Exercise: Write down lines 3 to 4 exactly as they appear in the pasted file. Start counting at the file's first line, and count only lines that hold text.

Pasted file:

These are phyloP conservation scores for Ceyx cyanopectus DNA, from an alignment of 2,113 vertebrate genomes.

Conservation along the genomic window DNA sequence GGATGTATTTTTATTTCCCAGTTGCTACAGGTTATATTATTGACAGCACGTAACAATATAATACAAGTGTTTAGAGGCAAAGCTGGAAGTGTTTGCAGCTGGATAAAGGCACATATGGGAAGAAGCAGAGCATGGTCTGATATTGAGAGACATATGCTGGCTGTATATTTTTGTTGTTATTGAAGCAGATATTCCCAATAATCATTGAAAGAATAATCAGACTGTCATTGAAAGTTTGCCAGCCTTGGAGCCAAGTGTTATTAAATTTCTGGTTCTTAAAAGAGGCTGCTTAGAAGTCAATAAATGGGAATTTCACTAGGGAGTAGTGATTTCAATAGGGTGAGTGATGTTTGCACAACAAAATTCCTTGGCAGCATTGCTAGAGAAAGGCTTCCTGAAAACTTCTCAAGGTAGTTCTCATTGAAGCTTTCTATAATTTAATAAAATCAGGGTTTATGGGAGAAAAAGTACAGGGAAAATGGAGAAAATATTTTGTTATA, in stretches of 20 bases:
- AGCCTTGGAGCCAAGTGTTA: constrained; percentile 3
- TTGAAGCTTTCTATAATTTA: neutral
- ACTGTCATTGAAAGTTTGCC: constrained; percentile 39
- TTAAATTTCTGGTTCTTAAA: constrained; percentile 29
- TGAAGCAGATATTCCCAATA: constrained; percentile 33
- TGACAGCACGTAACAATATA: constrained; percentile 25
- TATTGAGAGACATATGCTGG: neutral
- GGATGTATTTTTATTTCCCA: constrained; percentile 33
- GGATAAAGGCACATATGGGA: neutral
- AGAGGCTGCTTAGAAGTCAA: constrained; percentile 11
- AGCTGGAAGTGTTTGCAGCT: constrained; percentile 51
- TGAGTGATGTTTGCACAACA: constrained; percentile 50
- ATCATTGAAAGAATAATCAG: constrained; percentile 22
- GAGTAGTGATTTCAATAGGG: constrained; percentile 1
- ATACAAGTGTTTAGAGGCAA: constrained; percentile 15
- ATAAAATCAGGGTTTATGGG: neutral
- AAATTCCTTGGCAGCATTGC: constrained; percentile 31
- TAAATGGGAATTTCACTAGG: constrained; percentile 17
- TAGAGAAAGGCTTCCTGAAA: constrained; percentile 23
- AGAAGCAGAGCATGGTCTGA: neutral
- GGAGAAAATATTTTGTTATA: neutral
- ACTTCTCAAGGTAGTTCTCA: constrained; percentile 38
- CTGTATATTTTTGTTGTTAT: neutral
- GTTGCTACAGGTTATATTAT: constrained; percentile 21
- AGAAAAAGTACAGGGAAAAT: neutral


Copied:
- AGCCTTGGAGCCAAGTGTTA: constrained; percentile 3
- TTGAAGCTTTCTATAATTTA: neutral